Daily Market Update – March 10, 2015 (Close)




Daily Market Update – March 10, 2015 (Close)


While yesterday was nice, the market increase that resulted in half of Friday’s irrational sell-off being erased, was only rational itself if it was a way of trying to make up for Friday’s transgression. Otherwise, there was no reason to see the market rise 160 points, but usually that sort of climb is just accepted at face value and enjoyed for whatever it is.

But that’s not a very good reason for anything, especially if only half of what was lost was made up. All of the good reasons in the world can’t make up for that kind of deficit on a regular basis. When there’s no real reason for a decline any bounce back can only be considered as a down payment from a less than credit-worthy client.

This morning, the futures were pointing to another large and irrational downward move.

This time, a nearly 200 point loss is being blamed on what must be a sudden realization that the strong US Dollar will be deflating corporate profits. Somehow, this morning, there seemed to be a belief that no one had recognized that exchange rates have been rapidly bringing the US Dollar and the Euro closer and closer to parity.

I don’t understand too much about currencies, nor interest rates, but I do understand the basics and I especially know that there’s not been a secret that the US Dollar had been strengthening and cutting into profits, even as it makes it much more enjoyable to be vacationing abroad.

Either the cause for the morning decline was true, in which case there would really be reason to worry about those in charge of such huge chunks of the world’s investment dollars or people just need to find an excuse and this just seemed to be the first available culprit.

Listening to the “Chief Global Investment Strategist” of Blackrock in referring to the impact of a stronger US Dollar say that “people are just beginning to realize… ” makes me wonder what people he’s talking about. The people that I know aren’t capable of moving markets if they had come to the same sudden realization, so he must be referring to some other people, who you would think wouldn’t be in a position of being surprised by something fairly easy to predict as part of a well established cycle seen over and over again.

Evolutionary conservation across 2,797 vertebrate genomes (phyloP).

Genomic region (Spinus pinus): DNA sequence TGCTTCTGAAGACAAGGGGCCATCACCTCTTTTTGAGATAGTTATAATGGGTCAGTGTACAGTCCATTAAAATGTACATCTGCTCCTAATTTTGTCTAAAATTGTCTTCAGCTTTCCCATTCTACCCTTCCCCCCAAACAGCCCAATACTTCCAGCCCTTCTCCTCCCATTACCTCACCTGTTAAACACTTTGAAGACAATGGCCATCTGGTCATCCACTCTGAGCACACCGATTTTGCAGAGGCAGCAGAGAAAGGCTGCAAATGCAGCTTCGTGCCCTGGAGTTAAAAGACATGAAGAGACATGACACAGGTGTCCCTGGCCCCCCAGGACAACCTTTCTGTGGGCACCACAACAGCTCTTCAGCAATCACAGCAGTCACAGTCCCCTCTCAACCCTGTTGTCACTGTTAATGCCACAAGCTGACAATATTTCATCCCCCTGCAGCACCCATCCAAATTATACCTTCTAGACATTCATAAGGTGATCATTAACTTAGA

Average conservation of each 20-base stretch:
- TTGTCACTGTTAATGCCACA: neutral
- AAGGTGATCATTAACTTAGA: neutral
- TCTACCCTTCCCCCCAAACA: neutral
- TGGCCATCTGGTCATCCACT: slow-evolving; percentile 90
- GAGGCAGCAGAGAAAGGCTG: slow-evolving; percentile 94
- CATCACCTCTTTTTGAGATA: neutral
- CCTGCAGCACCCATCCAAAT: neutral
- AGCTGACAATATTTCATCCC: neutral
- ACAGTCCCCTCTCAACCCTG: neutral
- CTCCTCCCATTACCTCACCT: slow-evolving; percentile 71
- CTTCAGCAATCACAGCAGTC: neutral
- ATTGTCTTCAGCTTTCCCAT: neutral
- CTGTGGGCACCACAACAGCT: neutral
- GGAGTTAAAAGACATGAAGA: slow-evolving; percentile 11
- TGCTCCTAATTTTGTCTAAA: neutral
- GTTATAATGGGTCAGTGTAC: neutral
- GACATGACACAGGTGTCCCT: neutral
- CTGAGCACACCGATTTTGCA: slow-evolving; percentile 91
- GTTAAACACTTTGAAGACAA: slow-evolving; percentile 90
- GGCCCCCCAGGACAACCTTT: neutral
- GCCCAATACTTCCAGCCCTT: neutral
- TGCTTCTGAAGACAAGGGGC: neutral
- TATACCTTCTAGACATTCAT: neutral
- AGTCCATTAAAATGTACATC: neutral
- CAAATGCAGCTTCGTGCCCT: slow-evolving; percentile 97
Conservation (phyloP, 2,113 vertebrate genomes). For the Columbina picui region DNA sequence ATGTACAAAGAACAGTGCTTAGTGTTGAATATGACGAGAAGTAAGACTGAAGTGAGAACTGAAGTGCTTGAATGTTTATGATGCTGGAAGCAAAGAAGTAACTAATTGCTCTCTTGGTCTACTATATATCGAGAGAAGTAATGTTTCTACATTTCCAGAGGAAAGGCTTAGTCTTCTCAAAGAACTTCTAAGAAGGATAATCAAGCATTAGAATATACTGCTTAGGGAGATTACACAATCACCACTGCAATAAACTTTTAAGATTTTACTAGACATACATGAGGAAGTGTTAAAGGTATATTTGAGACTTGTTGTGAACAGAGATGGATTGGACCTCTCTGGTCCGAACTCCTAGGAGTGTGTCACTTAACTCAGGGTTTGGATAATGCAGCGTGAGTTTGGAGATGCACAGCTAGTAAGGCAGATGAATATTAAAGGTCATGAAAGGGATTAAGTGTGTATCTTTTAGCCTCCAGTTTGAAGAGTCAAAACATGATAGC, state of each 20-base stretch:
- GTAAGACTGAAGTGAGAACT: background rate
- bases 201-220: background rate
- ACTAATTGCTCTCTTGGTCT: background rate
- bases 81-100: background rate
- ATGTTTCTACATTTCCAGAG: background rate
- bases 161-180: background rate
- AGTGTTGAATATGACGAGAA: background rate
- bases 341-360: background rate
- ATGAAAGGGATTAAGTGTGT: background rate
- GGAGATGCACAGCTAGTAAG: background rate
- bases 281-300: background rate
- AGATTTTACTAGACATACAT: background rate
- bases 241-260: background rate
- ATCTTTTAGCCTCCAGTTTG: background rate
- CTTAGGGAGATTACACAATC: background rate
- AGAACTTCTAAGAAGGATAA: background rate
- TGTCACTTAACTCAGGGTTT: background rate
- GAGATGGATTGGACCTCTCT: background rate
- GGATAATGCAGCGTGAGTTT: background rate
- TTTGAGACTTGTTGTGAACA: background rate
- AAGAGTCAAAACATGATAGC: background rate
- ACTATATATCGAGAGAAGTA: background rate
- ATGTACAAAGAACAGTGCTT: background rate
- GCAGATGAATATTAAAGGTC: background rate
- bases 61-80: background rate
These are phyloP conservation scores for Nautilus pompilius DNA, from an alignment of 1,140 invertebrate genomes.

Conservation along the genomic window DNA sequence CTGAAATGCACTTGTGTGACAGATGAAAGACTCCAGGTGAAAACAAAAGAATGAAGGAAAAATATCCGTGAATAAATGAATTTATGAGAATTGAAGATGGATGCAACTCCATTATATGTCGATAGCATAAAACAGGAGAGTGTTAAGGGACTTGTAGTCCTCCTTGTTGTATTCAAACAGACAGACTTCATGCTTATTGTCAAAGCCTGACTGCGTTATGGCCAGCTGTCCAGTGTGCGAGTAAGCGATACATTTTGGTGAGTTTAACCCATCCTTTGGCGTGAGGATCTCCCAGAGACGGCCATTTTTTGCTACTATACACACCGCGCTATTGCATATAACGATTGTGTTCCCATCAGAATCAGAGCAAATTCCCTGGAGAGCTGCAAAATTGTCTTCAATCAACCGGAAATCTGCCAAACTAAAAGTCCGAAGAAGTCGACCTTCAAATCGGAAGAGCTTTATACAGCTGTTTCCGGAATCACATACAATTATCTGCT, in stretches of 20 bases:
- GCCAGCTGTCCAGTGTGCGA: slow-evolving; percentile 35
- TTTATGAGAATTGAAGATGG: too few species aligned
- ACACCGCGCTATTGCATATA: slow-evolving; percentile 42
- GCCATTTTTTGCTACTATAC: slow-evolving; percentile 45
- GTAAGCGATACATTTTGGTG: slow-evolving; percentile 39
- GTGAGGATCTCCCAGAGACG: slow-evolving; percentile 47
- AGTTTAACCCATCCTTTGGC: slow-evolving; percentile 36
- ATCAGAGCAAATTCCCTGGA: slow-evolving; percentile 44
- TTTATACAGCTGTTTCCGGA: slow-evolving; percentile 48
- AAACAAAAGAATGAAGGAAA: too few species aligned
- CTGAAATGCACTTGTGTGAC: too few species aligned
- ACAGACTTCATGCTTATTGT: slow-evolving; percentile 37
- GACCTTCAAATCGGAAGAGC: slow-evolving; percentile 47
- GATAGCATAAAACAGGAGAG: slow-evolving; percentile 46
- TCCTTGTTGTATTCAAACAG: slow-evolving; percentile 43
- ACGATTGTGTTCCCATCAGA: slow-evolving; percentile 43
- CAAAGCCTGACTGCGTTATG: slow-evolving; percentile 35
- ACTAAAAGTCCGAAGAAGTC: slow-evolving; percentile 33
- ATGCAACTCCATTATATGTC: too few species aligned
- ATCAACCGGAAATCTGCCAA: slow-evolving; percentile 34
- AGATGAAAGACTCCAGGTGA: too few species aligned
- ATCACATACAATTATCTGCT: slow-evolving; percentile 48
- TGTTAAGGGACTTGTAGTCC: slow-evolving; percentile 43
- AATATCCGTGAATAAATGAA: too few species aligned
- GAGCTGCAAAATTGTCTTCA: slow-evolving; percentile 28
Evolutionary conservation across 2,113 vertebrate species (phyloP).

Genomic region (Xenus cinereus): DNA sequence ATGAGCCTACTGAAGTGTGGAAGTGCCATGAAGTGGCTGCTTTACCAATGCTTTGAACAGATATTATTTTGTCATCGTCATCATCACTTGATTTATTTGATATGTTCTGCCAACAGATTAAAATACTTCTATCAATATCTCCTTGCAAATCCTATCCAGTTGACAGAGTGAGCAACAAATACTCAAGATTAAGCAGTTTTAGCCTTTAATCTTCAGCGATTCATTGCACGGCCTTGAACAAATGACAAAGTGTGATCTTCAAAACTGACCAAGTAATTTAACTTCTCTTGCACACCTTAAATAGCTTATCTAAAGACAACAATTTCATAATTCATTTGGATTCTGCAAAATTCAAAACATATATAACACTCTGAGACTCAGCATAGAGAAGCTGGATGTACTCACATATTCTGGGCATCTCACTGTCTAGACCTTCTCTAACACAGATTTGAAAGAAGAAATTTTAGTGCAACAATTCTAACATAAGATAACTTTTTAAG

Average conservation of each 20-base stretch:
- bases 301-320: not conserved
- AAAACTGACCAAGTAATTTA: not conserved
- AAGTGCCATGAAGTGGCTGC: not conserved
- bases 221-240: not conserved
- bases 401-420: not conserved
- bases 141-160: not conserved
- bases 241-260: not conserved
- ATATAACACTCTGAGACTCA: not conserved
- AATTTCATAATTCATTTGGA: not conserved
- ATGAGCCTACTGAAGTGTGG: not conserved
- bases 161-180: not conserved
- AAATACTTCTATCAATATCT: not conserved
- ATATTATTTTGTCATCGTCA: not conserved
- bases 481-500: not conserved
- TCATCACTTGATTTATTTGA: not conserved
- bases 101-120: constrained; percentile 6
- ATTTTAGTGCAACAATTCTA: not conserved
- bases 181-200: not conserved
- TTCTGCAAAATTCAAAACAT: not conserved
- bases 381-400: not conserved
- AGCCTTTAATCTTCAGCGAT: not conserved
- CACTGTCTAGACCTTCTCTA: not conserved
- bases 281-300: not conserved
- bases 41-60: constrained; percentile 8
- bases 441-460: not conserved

I also know that the kind of people who I know wouldn’t just dump their stocks on the event of a light bulb going off in their heads, although they might be more inclined to do so if it was someone else’s money.

On the other hand this just may be the starting phase of another of these mini-corrections, the kind that had been occurring much more frequently during the end of 2014 early part of 2015. From the end of January 2015 until the end of February we had been in a consistent climb higher. During the previous 2+ years, we had been on an almost clockwork-like correction every two months until that period from about October 2014 to January 2015.

While there’s nothing encouraging about a 200 point decline facing you to start the morning, there may be some encouragement if the decline is part of just another in a series of periodic corrections. The lesson learned from those over the past couple of years has been that those corrections are either good times to add positions, or at the very least
bad times to sell and run away.

As with so many things, it’s just hard to get the timing done just right.

Most of the time you don’t really pay too much attention to what the pre-open futures are indicating. Last week was a perfect example of the lack of correlation between those early trades and the rest of the day, especially when the early trades are showing only mild or moderate changes from the previous day’s close.

Where the association is high, however, is on mornings like the one today. When the movement is a large one it does tend to perpetuate itself as normal people wake up and either make their calls in to their brokers or automatic signals hit their managed accounts. Those usually sell when the market is sharply lower or buy when the market jumps higher.

Neither of those are especially good examples of good timing.

So this morning was simply one of watching, as yesterday’s close had us barely 2% below the high on the S&P 500, leaving about another 3% before the current declines become part of a typical 5% retreat. That’s about another 60 points on the S&P 500, with only about 18 of those being represented in the morning’s early trading. By the time the dust settled we were don 3.5% from those February highs, leaving only about another 30 points to go if 5% continues to be the key to understanding history.

Who knows? Maybe those brilliant people that just came to a realization that currency exchange matters may also brilliantly conclude that there are bargains to be had.